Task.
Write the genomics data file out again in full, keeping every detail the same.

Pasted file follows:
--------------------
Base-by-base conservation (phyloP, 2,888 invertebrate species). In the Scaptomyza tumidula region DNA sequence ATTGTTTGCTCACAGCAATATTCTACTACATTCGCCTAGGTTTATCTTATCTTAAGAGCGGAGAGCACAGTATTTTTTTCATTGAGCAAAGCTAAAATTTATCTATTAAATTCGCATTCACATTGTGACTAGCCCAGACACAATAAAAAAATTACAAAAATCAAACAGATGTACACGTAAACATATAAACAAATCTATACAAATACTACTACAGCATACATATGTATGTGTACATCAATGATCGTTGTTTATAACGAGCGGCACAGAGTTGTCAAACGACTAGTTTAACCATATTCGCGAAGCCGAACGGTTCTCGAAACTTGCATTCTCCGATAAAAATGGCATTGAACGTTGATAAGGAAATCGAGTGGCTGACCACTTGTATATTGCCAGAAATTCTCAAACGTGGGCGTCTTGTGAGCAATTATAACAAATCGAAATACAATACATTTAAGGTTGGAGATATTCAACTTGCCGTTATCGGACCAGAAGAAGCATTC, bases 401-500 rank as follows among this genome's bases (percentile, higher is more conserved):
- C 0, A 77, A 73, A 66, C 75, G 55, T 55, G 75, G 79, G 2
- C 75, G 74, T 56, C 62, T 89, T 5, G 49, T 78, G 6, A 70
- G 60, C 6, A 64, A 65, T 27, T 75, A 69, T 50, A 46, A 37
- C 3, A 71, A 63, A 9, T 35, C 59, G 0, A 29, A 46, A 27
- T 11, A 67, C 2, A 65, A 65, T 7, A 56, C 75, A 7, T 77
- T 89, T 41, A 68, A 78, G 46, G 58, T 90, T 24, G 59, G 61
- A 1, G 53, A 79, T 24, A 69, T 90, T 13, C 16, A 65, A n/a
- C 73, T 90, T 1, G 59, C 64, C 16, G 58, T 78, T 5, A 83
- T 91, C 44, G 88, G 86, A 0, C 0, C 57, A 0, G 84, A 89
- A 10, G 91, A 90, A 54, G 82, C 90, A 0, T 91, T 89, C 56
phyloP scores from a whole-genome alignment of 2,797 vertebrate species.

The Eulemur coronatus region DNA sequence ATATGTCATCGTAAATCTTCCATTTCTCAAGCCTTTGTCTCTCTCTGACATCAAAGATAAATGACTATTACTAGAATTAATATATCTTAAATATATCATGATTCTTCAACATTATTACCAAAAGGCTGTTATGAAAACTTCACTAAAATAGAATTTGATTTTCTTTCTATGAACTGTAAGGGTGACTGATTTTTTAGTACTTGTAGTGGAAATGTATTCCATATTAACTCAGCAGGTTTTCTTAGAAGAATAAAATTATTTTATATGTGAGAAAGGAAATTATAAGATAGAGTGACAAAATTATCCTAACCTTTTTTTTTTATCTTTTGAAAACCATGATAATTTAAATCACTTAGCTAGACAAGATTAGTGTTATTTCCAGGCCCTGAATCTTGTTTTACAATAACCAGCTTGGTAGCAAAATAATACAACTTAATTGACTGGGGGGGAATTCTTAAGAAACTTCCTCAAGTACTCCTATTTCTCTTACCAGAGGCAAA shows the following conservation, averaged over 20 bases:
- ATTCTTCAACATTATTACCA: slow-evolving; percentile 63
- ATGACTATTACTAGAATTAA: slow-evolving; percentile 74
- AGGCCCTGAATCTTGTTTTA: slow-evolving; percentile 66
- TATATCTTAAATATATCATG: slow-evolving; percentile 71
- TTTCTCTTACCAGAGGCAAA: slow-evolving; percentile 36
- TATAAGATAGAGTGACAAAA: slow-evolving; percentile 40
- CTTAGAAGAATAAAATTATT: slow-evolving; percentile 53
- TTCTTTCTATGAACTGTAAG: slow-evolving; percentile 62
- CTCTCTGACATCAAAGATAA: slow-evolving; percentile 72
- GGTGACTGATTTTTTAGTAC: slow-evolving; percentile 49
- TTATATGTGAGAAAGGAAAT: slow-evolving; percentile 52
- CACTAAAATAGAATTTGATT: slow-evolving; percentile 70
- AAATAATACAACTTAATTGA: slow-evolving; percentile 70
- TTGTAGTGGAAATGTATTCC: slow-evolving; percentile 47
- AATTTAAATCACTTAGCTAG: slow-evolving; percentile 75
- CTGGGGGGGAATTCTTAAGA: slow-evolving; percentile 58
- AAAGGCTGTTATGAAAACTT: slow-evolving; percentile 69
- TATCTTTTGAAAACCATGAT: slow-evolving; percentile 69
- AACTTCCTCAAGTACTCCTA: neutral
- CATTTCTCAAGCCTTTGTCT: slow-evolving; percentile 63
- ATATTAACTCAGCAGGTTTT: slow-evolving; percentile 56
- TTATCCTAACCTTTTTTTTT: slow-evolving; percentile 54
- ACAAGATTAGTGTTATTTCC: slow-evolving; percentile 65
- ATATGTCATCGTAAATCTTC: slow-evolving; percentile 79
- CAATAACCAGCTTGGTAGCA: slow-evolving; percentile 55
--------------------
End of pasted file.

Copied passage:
Base-by-base conservation (phyloP, 2,888 invertebrate species). In the Scaptomyza tumidula region DNA sequence ATTGTTTGCTCACAGCAATATTCTACTACATTCGCCTAGGTTTATCTTATCTTAAGAGCGGAGAGCACAGTATTTTTTTCATTGAGCAAAGCTAAAATTTATCTATTAAATTCGCATTCACATTGTGACTAGCCCAGACACAATAAAAAAATTACAAAAATCAAACAGATGTACACGTAAACATATAAACAAATCTATACAAATACTACTACAGCATACATATGTATGTGTACATCAATGATCGTTGTTTATAACGAGCGGCACAGAGTTGTCAAACGACTAGTTTAACCATATTCGCGAAGCCGAACGGTTCTCGAAACTTGCATTCTCCGATAAAAATGGCATTGAACGTTGATAAGGAAATCGAGTGGCTGACCACTTGTATATTGCCAGAAATTCTCAAACGTGGGCGTCTTGTGAGCAATTATAACAAATCGAAATACAATACATTTAAGGTTGGAGATATTCAACTTGCCGTTATCGGACCAGAAGAAGCATTC, bases 401-500 rank as follows among this genome's bases (percentile, higher is more conserved):
- C 0, A 77, A 73, A 66, C 75, G 55, T 55, G 75, G 79, G 2
- C 75, G 74, T 56, C 62, T 89, T 5, G 49, T 78, G 6, A 70
- G 60, C 6, A 64, A 65, T 27, T 75, A 69, T 50, A 46, A 37
- C 3, A 71, A 63, A 9, T 35, C 59, G 0, A 29, A 46, A 27
- T 11, A 67, C 2, A 65, A 65, T 7, A 56, C 75, A 7, T 77
- T 89, T 41, A 68, A 78, G 46, G 58, T 90, T 24, G 59, G 61
- A 1, G 53, A 79, T 24, A 69, T 90, T 13, C 16, A 65, A n/a
- C 73, T 90, T 1, G 59, C 64, C 16, G 58, T 78, T 5, A 83
- T 91, C 44, G 88, G 86, A 0, C 0, C 57, A 0, G 84, A 89
- A 10, G 91, A 90, A 54, G 82, C 90, A 0, T 91, T 89, C 56
phyloP scores from a whole-genome alignment of 2,797 vertebrate species.

The Eulemur coronatus region DNA sequence ATATGTCATCGTAAATCTTCCATTTCTCAAGCCTTTGTCTCTCTCTGACATCAAAGATAAATGACTATTACTAGAATTAATATATCTTAAATATATCATGATTCTTCAACATTATTACCAAAAGGCTGTTATGAAAACTTCACTAAAATAGAATTTGATTTTCTTTCTATGAACTGTAAGGGTGACTGATTTTTTAGTACTTGTAGTGGAAATGTATTCCATATTAACTCAGCAGGTTTTCTTAGAAGAATAAAATTATTTTATATGTGAGAAAGGAAATTATAAGATAGAGTGACAAAATTATCCTAACCTTTTTTTTTTATCTTTTGAAAACCATGATAATTTAAATCACTTAGCTAGACAAGATTAGTGTTATTTCCAGGCCCTGAATCTTGTTTTACAATAACCAGCTTGGTAGCAAAATAATACAACTTAATTGACTGGGGGGGAATTCTTAAGAAACTTCCTCAAGTACTCCTATTTCTCTTACCAGAGGCAAA shows the following conservation, averaged over 20 bases:
- ATTCTTCAACATTATTACCA: slow-evolving; percentile 63
- ATGACTATTACTAGAATTAA: slow-evolving; percentile 74
- AGGCCCTGAATCTTGTTTTA: slow-evolving; percentile 66
- TATATCTTAAATATATCATG: slow-evolving; percentile 71
- TTTCTCTTACCAGAGGCAAA: slow-evolving; percentile 36
- TATAAGATAGAGTGACAAAA: slow-evolving; percentile 40
- CTTAGAAGAATAAAATTATT: slow-evolving; percentile 53
- TTCTTTCTATGAACTGTAAG: slow-evolving; percentile 62
- CTCTCTGACATCAAAGATAA: slow-evolving; percentile 72
- GGTGACTGATTTTTTAGTAC: slow-evolving; percentile 49
- TTATATGTGAGAAAGGAAAT: slow-evolving; percentile 52
- CACTAAAATAGAATTTGATT: slow-evolving; percentile 70
- AAATAATACAACTTAATTGA: slow-evolving; percentile 70
- TTGTAGTGGAAATGTATTCC: slow-evolving; percentile 47
- AATTTAAATCACTTAGCTAG: slow-evolving; percentile 75
- CTGGGGGGGAATTCTTAAGA: slow-evolving; percentile 58
- AAAGGCTGTTATGAAAACTT: slow-evolving; percentile 69
- TATCTTTTGAAAACCATGAT: slow-evolving; percentile 69
- AACTTCCTCAAGTACTCCTA: neutral
- CATTTCTCAAGCCTTTGTCT: slow-evolving; percentile 63
- ATATTAACTCAGCAGGTTTT: slow-evolving; percentile 56
- TTATCCTAACCTTTTTTTTT: slow-evolving; percentile 54
- ACAAGATTAGTGTTATTTCC: slow-evolving; percentile 65
- ATATGTCATCGTAAATCTTC: slow-evolving; percentile 79
- CAATAACCAGCTTGGTAGCA: slow-evolving; percentile 55